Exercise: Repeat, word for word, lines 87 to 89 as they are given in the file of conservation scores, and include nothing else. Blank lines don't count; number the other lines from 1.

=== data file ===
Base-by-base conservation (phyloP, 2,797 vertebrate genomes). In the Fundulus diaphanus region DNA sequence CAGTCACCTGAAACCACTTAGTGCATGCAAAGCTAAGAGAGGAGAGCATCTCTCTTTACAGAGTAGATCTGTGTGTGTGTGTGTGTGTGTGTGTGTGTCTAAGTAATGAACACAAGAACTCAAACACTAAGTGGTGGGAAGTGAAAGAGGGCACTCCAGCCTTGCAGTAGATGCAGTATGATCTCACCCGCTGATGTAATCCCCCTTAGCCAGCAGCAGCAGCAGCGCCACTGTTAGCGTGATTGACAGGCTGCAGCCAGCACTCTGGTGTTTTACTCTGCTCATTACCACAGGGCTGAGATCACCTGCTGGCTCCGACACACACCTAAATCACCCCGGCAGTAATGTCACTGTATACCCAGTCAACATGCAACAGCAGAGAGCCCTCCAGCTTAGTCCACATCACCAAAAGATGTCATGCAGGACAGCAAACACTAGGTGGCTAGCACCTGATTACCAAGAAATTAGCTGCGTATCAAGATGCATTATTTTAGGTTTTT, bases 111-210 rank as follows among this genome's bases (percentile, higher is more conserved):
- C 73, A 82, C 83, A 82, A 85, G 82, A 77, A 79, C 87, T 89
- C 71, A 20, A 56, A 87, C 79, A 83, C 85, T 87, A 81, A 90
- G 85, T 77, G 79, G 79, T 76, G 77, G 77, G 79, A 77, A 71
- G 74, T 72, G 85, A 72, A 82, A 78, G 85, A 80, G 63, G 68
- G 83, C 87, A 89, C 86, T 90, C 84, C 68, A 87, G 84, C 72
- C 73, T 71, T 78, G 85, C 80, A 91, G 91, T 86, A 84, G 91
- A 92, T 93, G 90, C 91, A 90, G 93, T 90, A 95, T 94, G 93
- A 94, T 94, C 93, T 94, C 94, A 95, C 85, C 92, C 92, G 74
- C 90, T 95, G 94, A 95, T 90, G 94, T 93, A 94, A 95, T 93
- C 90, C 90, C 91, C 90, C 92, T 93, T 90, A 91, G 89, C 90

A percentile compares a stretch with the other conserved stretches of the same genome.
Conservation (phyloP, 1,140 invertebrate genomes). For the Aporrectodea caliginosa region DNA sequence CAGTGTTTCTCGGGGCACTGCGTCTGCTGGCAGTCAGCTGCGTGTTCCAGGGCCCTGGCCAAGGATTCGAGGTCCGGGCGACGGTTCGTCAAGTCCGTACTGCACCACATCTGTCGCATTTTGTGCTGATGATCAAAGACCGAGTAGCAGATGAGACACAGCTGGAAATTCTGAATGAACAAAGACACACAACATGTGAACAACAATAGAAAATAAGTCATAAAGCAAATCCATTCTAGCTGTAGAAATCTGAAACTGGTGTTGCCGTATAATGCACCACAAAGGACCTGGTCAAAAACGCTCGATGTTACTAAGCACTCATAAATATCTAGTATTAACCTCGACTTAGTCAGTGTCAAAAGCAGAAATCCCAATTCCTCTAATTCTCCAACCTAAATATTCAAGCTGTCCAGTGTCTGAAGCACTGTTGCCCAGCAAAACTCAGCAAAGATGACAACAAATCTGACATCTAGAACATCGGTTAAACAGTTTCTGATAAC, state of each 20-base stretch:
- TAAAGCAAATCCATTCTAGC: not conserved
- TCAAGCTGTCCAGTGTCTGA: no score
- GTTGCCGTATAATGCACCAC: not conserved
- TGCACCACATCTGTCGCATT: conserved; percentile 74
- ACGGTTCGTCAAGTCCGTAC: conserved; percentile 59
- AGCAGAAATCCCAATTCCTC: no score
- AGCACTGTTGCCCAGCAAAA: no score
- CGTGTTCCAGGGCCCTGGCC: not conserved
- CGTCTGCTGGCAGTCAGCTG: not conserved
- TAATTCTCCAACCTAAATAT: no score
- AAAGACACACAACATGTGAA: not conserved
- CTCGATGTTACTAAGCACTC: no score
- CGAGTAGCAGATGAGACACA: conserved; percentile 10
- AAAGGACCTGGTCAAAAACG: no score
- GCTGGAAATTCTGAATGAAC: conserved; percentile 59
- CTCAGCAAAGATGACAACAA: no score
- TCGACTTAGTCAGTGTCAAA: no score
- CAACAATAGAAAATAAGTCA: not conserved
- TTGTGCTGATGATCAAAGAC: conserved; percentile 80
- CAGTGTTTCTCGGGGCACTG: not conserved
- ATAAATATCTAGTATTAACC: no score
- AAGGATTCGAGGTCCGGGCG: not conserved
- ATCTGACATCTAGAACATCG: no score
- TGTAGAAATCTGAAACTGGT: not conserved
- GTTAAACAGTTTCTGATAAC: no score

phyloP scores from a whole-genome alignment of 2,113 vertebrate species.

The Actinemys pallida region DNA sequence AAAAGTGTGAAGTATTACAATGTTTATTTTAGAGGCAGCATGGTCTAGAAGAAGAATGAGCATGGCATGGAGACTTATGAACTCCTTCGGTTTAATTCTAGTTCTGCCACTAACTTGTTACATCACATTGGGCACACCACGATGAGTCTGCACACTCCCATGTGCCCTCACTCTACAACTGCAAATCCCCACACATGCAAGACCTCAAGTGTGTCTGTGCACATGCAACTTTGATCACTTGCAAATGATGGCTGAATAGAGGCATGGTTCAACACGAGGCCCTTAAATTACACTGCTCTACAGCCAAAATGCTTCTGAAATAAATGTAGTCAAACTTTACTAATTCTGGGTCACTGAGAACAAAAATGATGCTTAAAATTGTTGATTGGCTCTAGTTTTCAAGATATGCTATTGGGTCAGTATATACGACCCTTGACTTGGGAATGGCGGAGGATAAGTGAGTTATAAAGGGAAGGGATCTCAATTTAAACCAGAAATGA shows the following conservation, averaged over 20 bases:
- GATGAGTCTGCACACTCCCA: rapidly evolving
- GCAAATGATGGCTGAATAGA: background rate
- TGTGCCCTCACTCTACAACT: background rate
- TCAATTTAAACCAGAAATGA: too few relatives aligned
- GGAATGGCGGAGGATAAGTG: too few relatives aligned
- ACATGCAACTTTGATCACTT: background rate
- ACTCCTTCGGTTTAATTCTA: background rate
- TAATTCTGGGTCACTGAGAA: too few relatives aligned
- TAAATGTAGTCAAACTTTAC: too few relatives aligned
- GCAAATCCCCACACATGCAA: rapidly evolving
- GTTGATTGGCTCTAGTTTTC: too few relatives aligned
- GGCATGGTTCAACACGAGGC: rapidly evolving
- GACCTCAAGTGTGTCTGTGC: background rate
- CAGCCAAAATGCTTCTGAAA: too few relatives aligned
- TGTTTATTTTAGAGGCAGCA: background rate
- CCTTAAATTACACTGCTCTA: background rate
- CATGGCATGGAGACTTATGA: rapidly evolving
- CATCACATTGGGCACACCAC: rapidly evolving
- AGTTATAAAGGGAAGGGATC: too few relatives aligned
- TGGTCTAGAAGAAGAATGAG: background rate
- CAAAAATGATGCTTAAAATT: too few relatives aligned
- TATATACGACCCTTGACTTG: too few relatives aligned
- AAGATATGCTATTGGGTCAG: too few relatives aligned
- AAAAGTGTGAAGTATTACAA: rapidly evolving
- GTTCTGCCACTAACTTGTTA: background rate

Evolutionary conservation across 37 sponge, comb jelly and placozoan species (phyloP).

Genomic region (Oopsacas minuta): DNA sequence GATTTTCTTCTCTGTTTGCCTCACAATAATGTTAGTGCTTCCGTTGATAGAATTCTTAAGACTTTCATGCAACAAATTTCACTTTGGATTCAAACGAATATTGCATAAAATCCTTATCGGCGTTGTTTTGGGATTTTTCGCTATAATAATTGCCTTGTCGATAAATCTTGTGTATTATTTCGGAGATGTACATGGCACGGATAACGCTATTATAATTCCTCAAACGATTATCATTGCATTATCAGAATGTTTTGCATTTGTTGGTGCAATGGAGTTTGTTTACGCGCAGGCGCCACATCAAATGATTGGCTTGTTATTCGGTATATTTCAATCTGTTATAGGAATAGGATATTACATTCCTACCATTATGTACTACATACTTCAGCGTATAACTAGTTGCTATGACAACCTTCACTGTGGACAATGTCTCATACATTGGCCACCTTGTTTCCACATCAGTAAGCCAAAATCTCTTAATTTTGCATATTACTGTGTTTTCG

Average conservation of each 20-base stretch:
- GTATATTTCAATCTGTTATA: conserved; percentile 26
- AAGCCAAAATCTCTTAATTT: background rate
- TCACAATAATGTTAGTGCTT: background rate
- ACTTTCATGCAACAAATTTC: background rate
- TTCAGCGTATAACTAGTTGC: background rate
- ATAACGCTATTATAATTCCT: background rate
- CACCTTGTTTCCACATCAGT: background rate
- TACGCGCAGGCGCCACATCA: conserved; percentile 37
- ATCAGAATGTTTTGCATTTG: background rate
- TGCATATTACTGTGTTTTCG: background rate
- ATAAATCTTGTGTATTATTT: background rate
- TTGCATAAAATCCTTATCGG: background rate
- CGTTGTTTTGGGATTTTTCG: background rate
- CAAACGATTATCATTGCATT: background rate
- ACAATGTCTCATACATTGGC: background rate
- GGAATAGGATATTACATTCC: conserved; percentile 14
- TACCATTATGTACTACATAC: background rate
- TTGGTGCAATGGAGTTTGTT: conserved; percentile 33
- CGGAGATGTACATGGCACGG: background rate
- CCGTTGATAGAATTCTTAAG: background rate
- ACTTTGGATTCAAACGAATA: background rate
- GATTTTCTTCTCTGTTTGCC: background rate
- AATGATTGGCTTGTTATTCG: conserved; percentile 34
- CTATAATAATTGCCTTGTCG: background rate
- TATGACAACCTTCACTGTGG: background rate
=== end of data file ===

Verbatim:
- CGGAGATGTACATGGCACGG: background rate
- CCGTTGATAGAATTCTTAAG: background rate
- ACTTTGGATTCAAACGAATA: background rate